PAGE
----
Cutter Family Finances: Five Tips To Avoid Vacation Debt

Jeffrey CutterRichard Maclone Photography - Jeffrey Cutter

Thankfully, summer is finally here. Kids got out of school on Tuesday, the warm weather is here, and the days are long. Of course, with summer brings vacation, and who does not love a vacation? We can all agree they are well-deserved. But if we start throwing around the b-word, budget, oftentimes we feel like we are ruining the fun.

According to an American Express survey I was reading, two-thirds of Americans plan to travel this summer, spending on average $1,200. And while many people do a great job saving for their travels, they don’t do such a good job in creating a budget for their vacation. In fact, only one in five travelers (20 percent) plan to stick to one while they are on vacation!

Do not think this way, the budget does not kill the fun, it merely lessens stress and headaches when you come home. A little pre-planning now helps prevent staggering credit card bills later. So figure out what you can really afford to spend on vacation and then make sure you stick to that limit. A great way to do that is to only use cash. Each day, carry only the amount allotted in your budget and use credit cards for emergencies only.

As I tell my kids, it is the little things in life that make the big difference. The big things, like airfare and accommodations, are easy to plan and budget for a vacation, but it is the little things that can really throw off a budget. In this case you must sweat the small stuff.

So, Cutter Family Finance readers, here are five tips that can save you big!

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Tip #1: Avoid Costly Cab Rides

A little pre-planning here can save you a lot—taxis are pricey! I flew to Chicago last week for the day for work. A 15-minute cab ride from the airport cost me almost 50 bucks. Most cities have subways or buses between downtown and the airport. Ask the concierge at the hotel for the best and cheapest way to get around town. When was the last time you took the subway? When is the last time you took the kids on the subway? Make it an adventure with the kids, creating new experiences that will last a lifetime.

Tip #2: Don’t Travel Hungry

For the same reasons that you shouldn’t grocery shop when you are hungry, you should not travel on an empty stomach. Nothing sinks a travel budget like dining expenses, especially with kids. You can save quite a bit by packing small meals and snacks, even carrying a water bottle that you can refill at water fountains. Not only will you save money, you will eat better and stay healthier.

Tip #3: Eat Smart

This is a big one. You can save hundreds of dollars if you make smart choices about where and when you eat on vacation. When traveling, take advantage of continental breakfasts, or use the kitchenette in your room. How many times during the year do you actually get to eat together as a family with no outside distractions? By taking advantage of those kitchenettes, you can save on expensive restaurants, and have the chance to eat together as a family. If you really want to go out to eat, go out to lunch. I find plate sizes are about the same as they are at dinner, but prices are less. And, you can take leftovers back to your room. Also, if you are like me, I take full advantage of those happy hours—great deals on drinks and food!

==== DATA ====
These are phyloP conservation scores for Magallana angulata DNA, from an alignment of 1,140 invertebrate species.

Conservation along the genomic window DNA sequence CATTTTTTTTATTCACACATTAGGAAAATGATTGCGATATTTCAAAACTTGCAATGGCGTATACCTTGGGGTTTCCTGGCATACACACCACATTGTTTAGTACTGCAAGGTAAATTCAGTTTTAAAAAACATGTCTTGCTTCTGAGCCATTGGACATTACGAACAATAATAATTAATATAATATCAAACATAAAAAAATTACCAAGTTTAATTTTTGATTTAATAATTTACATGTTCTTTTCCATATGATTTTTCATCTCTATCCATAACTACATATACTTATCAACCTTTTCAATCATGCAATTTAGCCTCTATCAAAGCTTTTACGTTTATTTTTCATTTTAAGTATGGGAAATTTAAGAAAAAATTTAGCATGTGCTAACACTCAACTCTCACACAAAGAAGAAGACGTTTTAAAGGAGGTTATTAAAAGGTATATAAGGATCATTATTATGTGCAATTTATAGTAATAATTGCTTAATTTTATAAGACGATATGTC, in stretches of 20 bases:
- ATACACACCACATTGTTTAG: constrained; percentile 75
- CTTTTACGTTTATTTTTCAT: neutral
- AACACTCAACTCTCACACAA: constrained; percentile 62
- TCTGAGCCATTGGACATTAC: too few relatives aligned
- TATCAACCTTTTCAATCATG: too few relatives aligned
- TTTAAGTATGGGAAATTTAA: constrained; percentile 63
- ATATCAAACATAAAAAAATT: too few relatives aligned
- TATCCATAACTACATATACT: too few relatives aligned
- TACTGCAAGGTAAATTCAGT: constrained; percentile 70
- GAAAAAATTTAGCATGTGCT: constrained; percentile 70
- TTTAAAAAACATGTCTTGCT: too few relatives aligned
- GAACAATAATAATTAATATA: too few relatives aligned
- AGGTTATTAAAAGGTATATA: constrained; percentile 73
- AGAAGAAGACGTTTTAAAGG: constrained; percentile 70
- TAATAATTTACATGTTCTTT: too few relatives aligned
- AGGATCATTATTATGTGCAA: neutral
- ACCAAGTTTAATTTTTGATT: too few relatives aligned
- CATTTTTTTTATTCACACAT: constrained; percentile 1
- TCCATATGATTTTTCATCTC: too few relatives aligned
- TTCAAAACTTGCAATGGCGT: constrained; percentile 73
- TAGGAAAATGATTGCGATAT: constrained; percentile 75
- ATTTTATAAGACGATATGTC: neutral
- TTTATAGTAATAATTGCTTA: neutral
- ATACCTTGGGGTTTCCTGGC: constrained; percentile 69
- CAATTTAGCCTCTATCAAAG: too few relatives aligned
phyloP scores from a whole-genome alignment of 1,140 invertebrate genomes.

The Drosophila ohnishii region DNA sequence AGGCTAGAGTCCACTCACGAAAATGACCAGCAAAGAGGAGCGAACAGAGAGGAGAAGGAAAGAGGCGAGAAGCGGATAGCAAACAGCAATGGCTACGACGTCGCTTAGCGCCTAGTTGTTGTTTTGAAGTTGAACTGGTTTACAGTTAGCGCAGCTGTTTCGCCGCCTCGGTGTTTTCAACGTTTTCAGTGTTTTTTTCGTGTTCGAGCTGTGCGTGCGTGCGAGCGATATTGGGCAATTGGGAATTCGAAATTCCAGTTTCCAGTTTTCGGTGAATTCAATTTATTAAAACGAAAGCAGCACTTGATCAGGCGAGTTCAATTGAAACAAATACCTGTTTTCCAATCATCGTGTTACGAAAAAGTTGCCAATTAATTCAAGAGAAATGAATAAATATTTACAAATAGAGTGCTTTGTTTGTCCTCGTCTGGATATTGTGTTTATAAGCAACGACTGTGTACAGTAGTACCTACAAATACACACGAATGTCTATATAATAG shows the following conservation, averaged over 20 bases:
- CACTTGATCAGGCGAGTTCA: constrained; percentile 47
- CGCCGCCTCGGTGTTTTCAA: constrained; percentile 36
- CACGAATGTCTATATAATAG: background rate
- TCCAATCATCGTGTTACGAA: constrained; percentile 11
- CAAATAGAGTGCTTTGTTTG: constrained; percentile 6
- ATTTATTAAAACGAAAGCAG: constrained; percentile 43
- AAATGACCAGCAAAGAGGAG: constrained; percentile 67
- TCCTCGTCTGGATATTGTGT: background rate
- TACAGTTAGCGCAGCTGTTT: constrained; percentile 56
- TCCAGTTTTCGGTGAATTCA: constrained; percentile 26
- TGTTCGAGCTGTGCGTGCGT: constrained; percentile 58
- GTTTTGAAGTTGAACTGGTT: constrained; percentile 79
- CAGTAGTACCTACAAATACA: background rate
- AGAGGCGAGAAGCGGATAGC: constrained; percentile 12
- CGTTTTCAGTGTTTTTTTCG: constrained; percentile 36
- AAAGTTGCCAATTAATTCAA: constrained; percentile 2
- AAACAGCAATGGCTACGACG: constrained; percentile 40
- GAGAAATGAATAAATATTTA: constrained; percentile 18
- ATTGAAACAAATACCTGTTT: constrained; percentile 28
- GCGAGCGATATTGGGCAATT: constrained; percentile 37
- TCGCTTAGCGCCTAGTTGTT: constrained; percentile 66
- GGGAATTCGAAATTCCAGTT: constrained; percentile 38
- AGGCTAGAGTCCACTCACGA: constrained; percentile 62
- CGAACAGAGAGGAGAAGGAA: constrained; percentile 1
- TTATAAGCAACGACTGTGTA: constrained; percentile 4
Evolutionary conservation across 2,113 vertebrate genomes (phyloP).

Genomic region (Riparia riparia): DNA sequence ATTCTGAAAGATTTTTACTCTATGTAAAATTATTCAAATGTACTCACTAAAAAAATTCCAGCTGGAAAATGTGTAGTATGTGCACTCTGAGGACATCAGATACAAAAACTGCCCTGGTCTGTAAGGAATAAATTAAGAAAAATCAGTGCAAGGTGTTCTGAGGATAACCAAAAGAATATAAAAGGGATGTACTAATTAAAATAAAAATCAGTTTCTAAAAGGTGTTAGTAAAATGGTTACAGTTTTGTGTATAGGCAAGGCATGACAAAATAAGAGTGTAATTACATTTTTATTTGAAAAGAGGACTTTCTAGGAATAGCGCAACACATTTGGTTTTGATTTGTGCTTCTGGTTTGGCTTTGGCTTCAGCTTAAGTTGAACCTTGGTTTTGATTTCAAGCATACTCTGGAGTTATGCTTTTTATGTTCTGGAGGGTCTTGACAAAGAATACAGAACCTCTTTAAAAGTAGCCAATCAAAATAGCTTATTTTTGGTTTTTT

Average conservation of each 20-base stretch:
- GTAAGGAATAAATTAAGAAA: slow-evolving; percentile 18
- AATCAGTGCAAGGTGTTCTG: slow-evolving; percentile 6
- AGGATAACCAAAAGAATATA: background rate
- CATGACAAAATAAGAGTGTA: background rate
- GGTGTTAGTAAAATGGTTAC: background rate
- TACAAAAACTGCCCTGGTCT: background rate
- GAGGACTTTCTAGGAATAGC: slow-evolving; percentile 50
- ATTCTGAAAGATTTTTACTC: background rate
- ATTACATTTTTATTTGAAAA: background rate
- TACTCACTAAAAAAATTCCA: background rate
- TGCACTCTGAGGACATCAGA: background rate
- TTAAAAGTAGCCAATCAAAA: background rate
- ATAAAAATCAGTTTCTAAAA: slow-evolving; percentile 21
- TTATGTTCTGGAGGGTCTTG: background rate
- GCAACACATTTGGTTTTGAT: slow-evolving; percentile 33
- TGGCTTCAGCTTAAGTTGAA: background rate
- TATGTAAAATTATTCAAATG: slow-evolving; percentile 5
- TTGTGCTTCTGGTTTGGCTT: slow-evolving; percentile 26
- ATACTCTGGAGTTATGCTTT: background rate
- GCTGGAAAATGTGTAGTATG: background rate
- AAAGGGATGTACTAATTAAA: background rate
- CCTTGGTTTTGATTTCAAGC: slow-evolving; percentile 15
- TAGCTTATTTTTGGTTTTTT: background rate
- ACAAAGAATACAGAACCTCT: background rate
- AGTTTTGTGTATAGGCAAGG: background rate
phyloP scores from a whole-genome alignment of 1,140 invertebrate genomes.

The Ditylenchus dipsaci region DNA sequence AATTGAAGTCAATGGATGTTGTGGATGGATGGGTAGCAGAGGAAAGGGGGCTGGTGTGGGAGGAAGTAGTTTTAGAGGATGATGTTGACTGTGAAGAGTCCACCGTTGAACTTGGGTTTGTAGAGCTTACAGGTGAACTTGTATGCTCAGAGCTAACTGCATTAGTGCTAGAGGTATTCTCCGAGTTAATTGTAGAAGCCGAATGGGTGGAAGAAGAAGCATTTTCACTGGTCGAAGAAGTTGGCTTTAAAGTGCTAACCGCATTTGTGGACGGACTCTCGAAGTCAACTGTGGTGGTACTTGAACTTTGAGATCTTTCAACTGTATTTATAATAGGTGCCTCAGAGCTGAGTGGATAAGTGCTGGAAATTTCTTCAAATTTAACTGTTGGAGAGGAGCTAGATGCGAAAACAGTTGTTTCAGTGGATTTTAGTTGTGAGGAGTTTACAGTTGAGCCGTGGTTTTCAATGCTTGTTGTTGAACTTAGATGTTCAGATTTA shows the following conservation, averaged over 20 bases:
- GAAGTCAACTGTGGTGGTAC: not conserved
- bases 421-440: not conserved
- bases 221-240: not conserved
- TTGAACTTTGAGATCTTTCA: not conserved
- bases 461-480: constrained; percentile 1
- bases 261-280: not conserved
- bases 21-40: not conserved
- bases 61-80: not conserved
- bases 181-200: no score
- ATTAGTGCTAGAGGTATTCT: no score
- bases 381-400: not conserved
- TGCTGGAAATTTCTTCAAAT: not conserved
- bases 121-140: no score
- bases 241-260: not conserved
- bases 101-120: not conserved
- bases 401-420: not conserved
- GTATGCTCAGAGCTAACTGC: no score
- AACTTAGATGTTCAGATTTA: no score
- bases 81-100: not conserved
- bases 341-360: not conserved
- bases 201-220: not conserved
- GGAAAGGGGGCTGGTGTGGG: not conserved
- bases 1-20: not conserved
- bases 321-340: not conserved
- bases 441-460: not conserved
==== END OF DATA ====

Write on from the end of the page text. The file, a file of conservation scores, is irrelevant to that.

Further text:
Tip #4: Sight See for Free

Just about every city has free museums or parks to visit (even some of the big attractions are free—the Liberty Bell, the Smithsonian museums, some national parks). Certain museums will be free on specific days, like the first Sunday of each month. And although some charge admission fees, there are several websites that offer discounts to bring down the high cost of aquariums, zoos, and other attractions. Check out http://tinyurl.com/lcllued for links to some of those sites.

Tip #5: Skip the Souvenirs

Swiss chocolates, Statue of Liberty playing cards, an Eiffel Tower key chain . . . many of us feel the need to bring home little souvenirs for all of our loved ones and co-workers. Talk about an easy way to blow your budget! If you really need to get someone a trinket from your trip, check online. You can probably find similar items, but cheaper. Try to only spend money on those truly unique, locally made items.

Vacations are fun, and just like anything else in life, the more you plan, the smoother the ride. This year, try to stick to your plan and your budget. Not only will you enjoy your time away, you will come home with a lot less financial stress.

Be vigilant and stay alert, because you deserve more.

Jeffrey Cutter, CPA, PFS, is the managing partner from Cutter Financial Group, LLC (www.cutterfinancialgroup.com), which provides private wealth and investment management through low risk, low volatility successful strategies. He can be reached at jeff@cutterfinancialgroup.com.

Investment advice is offered by Horter Investment Management, LLC, a Registered Investment Adviser. Insurance and annuity products are sold separately through Cutter Financial Group, LLC. Securities transactions for Horter Investment Management clients are placed through Pershing Advisor Solutions, Trust Company of America, Jefferson National Monument Advisor, Fidelity, Security Benefit Life, FC Stone, and Wells Fargo Bank, N.A.

This column sponsored by:

Cutter Financial Group, LLC, a family owned and operated company, was founded by retirement and investment specialists. We engage high quality, independent wealth managers who specialize in significantly reducing risk during times of volatility, while capturing a large majority of the gains of the upside. This strategy allows our clients to secure a better, and worry-free, retirement.

Learn for about Cutter Financial Group on their website www.cutterfinancialgroup.com

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